I have just announced to this man divine forgiveness. You scholars dispute my authority to pronounce forgiveness. You think only God can do that. Well, watch me do something else only God can do: And he says to the man on the litter. “Get up, pick up your bed and get out of here.”
The man blinked his eyes. Then just like that, he jumped up, grabbed the litter and pushed his way through the crowd out into the sunshine.
Leaving behind a thrilled, happy crowd and some very annoyed brainiacs.
Even after the excitement died down a bit and people were again listening to Jesus teach, the conservative religious leaders were muttering among themselves. “He has no right! That was blasphemous!”
They had a carefully constructed description of reality. Jesus violated that construct. Jesus' words and actions spread contagious joy in a world of pain and hopelessness. The happy effect of the ministry of Jesus was obvious. But these scholars were so committed to their ideological construct, they were blind to the waves of joy swashing around them. They paid more attention to the scowls on the faces of their fellow experts than they did to the smiles on the faces of the crowds of ordinary people who found new life and joy in the ministry of Jesus.
In the past year or so, I've had conversations with two different people who told me they were deeply suspicious of happy people and happy churches because they were afraid these happy people and happy churches were not sufficiently attuned to “the truth.”
We are Christians. The dominant emotion stirred by the ministry of Jesus 2000 years ago was joy. Authentic Christian ministry today should also be characterized by joy. Christian ministry is supremely a message of mercy, grace, welcome, healing, wholeness and hope. Jesus' ministry today is a ministry of joy. It is not the bad news about evil people conspiring to take over the nation or the world. Our message is not that the world is getting worse and worse. If that's true, there's no call for us to announce it. Rather we are called to step into the tears of this world and whisper hope and healing. Our message is the good news that no matter what happens, no matter who wins elections, no matter what calamities erupt, God is at work to bring about the establishment of the kingdom of heaven. And a salient trait of his kingdom is joy.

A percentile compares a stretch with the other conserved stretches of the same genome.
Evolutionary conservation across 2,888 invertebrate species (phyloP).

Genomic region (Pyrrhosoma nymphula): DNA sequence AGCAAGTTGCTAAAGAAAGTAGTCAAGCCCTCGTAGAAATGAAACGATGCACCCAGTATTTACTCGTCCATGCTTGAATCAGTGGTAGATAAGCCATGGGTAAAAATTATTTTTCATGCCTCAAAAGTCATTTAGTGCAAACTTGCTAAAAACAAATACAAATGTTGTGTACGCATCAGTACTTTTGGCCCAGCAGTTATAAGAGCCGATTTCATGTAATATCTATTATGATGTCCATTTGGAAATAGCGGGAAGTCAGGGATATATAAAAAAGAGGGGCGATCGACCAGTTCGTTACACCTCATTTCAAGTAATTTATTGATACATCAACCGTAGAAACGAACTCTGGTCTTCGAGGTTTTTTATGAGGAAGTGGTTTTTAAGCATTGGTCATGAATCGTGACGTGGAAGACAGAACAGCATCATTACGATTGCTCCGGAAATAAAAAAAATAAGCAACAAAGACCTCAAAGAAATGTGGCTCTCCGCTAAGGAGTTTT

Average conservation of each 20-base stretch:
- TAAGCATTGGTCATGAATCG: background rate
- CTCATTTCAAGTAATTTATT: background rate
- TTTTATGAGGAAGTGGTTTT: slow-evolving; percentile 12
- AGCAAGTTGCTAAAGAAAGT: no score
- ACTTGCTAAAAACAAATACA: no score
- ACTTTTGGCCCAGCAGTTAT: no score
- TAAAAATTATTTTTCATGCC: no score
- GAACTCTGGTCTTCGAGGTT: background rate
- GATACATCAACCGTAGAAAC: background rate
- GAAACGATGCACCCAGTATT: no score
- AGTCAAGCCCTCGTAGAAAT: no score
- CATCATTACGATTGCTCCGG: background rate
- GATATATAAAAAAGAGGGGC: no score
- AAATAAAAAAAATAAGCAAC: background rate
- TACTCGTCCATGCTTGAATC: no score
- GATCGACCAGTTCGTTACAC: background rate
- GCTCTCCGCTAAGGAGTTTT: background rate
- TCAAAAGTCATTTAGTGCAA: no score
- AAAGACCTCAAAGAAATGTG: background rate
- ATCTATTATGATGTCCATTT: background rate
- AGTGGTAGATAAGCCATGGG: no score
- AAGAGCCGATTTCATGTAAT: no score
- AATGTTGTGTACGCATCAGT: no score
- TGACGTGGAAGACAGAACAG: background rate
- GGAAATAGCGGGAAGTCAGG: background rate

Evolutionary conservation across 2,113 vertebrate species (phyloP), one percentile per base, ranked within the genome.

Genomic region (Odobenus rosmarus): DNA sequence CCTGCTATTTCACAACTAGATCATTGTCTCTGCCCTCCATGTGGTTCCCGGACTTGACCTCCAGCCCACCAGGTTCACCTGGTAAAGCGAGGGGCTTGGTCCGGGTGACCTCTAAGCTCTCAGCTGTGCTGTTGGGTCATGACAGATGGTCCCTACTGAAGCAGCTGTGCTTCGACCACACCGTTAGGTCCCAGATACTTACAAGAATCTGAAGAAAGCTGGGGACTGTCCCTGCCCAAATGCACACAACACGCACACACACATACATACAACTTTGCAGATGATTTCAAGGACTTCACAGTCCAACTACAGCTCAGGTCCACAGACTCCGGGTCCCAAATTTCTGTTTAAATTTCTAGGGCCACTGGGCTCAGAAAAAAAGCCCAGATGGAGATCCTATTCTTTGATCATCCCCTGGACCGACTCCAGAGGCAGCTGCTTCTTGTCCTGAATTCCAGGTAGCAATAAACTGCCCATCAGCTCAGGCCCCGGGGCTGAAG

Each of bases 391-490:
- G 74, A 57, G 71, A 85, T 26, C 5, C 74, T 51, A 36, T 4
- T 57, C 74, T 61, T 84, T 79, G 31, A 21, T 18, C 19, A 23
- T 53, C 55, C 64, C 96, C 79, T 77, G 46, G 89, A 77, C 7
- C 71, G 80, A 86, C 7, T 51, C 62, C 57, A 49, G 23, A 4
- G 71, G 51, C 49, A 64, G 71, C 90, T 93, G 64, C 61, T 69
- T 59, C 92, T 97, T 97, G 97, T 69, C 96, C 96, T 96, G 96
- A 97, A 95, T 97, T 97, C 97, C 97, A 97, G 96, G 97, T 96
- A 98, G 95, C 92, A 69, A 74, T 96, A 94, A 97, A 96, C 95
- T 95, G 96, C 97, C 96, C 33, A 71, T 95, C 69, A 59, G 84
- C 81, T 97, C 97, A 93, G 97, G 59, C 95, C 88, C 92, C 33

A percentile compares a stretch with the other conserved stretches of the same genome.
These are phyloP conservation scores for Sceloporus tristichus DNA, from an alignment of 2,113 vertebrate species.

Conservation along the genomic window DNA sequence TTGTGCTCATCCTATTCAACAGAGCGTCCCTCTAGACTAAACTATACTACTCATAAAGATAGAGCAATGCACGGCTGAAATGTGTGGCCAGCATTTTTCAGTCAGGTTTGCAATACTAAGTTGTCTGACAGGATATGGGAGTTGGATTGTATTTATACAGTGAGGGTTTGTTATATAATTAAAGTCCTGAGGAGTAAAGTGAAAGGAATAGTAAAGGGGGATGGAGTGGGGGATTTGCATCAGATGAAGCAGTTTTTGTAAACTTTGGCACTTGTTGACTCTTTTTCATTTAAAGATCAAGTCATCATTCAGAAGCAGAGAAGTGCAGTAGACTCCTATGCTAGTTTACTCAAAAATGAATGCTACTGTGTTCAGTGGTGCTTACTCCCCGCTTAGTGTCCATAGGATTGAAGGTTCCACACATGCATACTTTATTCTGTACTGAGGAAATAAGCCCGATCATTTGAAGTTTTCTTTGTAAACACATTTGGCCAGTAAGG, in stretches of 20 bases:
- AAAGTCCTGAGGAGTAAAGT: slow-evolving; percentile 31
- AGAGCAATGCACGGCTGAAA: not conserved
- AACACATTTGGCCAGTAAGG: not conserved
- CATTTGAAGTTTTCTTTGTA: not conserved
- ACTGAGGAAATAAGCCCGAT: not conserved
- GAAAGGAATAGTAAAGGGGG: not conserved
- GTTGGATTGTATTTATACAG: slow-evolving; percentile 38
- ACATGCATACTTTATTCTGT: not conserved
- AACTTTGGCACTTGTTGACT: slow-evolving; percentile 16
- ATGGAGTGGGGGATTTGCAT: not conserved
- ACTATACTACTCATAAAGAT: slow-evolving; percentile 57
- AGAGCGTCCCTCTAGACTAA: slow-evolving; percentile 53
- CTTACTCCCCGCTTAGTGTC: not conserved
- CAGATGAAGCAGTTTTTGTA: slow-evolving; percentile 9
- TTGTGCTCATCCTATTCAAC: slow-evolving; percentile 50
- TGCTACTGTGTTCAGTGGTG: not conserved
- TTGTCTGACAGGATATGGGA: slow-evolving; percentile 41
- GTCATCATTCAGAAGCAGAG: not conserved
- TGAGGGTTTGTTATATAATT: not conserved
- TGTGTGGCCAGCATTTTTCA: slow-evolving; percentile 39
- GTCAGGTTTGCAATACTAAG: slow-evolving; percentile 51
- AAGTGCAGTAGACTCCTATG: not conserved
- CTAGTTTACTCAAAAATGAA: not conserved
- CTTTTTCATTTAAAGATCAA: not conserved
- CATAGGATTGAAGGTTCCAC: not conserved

When is the last time you heard someone tell their story of religious conversion? Was a story of darkness or light? Sadness or happiness? Over and over when I hear these stories, I catch the notes of joy.
On Thursday, I was visiting with someone because a mutual friend wanted us to meet. After we had visited a while I asked this person if she had any interest in church. Nope. She said. Any interest in God? Nope. She said again.